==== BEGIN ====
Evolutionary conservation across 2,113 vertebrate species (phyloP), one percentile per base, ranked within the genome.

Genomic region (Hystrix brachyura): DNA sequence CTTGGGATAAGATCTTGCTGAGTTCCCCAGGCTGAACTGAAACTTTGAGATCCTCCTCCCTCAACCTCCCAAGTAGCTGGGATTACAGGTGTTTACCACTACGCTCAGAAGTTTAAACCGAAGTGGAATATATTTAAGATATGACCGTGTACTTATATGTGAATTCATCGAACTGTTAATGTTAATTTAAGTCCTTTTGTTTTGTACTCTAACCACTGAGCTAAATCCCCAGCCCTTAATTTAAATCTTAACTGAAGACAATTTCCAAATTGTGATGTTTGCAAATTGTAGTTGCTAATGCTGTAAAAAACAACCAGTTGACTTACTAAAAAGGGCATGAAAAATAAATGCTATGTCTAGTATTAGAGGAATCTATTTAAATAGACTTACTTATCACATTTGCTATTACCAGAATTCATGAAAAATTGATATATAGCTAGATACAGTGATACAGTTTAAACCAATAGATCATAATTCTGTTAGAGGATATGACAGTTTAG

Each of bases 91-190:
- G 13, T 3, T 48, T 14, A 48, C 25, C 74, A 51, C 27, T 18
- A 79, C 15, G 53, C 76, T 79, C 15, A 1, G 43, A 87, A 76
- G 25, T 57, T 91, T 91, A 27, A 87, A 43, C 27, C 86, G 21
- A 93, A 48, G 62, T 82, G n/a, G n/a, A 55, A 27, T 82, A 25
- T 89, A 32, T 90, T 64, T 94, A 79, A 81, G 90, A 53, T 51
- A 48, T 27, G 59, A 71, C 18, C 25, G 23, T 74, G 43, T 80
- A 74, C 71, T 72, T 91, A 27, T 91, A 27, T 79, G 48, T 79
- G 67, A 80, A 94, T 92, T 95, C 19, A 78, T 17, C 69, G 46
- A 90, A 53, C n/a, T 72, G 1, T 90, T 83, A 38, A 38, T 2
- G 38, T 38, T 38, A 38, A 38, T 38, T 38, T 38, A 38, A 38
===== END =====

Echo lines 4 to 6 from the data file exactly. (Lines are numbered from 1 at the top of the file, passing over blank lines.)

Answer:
- G 13, T 3, T 48, T 14, A 48, C 25, C 74, A 51, C 27, T 18
- A 79, C 15, G 53, C 76, T 79, C 15, A 1, G 43, A 87, A 76
- G 25, T 57, T 91, T 91, A 27, A 87, A 43, C 27, C 86, G 21